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Important Related Offices for Integration Department of Health - Medicaid - Managed Care - Science and Public Health - Hospital regulation Other State Agencies - Correction - Alcoholism and Substance Abuse Services - Mental Health - Parole Other Pubic hospital system
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Important Related Offices for Integration
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Evolution of Program Integration, New York State Mid -1980s – AIDS Institute formed - AIDS Surveillance/Epi => Epi Division - Enhanced Medicaid $$ => AIDS Institute Early 1990s – Address heavy impact of IDU on HIV - HIV testing/care collocated with substance abuse treatment services => AIDS Institute/OASAS Mid -1990s – Provide partner notification - HIV partner notification program => STD program Late 1990s / Early 2000s – Hepatitis Work Group - Hep vaccine – Immunization Program + STD + HIV/IDU prgs. - Hep surveillance => Epi division - Hep C coordinator moved Epi => AIDS Inst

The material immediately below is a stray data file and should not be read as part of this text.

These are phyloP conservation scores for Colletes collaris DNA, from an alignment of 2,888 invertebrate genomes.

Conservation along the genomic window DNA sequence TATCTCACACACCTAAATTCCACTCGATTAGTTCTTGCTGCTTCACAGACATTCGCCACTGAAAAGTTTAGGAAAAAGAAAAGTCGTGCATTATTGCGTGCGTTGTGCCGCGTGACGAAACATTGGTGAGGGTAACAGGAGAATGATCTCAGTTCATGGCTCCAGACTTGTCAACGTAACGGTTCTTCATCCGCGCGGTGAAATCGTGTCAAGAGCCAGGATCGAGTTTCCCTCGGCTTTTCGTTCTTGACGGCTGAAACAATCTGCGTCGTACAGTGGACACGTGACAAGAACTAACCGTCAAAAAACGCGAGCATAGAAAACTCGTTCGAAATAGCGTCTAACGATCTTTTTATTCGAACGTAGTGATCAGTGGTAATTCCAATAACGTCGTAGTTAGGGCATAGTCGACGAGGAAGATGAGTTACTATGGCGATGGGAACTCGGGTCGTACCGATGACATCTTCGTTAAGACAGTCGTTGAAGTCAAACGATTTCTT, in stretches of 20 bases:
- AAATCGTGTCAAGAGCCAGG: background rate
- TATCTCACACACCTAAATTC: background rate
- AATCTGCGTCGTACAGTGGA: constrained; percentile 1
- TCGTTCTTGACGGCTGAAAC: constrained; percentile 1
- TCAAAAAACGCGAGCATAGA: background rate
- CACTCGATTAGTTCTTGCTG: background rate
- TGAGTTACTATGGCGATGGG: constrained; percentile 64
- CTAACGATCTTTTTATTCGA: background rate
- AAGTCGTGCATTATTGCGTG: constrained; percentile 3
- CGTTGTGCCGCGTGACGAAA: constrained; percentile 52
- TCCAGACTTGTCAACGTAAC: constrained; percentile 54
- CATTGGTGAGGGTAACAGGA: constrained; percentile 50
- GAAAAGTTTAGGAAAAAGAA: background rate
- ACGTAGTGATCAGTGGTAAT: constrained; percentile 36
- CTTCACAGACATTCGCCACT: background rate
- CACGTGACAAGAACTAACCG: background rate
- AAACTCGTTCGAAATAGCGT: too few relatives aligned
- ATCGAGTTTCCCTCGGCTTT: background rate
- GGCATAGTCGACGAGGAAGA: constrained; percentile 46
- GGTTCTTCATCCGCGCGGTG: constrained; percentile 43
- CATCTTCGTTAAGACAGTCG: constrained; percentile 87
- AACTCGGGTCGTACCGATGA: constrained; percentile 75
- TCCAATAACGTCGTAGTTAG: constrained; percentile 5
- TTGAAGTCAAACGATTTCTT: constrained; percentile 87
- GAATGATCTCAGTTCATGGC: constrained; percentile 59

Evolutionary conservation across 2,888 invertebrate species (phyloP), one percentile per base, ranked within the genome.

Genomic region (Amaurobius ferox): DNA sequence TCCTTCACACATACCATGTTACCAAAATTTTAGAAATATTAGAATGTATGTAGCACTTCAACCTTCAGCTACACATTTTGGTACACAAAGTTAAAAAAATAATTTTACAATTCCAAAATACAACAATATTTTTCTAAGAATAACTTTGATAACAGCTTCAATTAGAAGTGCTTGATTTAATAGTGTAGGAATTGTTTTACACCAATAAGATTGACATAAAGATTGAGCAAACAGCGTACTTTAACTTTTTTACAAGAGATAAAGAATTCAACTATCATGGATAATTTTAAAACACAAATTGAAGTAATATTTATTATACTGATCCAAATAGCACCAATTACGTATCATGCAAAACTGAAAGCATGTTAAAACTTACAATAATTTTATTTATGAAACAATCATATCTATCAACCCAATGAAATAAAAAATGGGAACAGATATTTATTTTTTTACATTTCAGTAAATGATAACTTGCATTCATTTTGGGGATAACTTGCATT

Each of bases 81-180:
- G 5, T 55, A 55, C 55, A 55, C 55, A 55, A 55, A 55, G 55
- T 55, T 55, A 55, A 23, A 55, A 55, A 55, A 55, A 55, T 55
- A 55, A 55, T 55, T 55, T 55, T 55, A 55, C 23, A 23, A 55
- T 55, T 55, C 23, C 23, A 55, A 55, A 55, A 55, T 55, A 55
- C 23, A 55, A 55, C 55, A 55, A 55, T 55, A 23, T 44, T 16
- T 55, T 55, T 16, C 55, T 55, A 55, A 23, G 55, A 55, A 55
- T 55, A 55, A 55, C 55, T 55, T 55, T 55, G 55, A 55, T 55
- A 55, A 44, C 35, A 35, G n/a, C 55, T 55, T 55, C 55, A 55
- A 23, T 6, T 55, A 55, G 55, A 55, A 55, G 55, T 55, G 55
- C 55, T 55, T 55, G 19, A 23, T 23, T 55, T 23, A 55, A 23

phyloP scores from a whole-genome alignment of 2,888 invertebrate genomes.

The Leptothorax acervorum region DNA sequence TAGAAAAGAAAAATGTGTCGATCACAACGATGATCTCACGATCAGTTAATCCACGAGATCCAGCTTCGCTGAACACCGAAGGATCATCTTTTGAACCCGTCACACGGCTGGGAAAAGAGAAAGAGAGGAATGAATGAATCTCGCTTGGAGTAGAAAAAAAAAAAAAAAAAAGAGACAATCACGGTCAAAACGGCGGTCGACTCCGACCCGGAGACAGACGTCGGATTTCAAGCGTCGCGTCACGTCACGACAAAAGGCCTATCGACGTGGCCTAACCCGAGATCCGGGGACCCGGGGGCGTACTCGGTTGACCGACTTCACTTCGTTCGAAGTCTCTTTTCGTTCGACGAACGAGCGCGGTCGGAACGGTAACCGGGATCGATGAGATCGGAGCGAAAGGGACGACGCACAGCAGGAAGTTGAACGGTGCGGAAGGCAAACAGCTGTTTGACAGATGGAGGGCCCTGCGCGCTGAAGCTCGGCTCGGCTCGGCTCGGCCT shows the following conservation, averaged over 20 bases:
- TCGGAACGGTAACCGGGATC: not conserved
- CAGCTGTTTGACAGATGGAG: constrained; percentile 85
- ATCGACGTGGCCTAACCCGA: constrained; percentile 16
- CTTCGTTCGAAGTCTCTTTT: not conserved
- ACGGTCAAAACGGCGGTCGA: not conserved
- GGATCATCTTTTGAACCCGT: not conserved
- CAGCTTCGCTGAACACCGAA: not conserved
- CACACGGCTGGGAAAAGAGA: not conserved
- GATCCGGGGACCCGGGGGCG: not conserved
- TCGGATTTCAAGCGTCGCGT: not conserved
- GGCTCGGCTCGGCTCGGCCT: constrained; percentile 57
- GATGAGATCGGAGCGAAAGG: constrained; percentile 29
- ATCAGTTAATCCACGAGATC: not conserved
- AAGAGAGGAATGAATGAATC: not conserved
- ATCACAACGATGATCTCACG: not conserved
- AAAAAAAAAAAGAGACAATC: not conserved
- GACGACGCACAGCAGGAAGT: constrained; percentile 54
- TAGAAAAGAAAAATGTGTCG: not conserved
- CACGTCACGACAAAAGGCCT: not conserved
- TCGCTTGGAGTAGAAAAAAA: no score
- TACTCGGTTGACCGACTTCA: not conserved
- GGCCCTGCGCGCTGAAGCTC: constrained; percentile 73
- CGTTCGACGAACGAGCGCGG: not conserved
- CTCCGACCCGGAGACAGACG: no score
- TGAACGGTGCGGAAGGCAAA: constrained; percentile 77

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Evolution of Program Integration, New York State
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Multiple Approaches to Program Integration Structural - Pros: Better align major players - Cons: can’t be relied on to address all integration issues; reorganization can lead to confusion Collaborative (cross functional) - Pros: Flexible, rapid implementation - Cons: not sustainable if not institutionalized Both approaches are needed.
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Multiple Approaches to Program Integration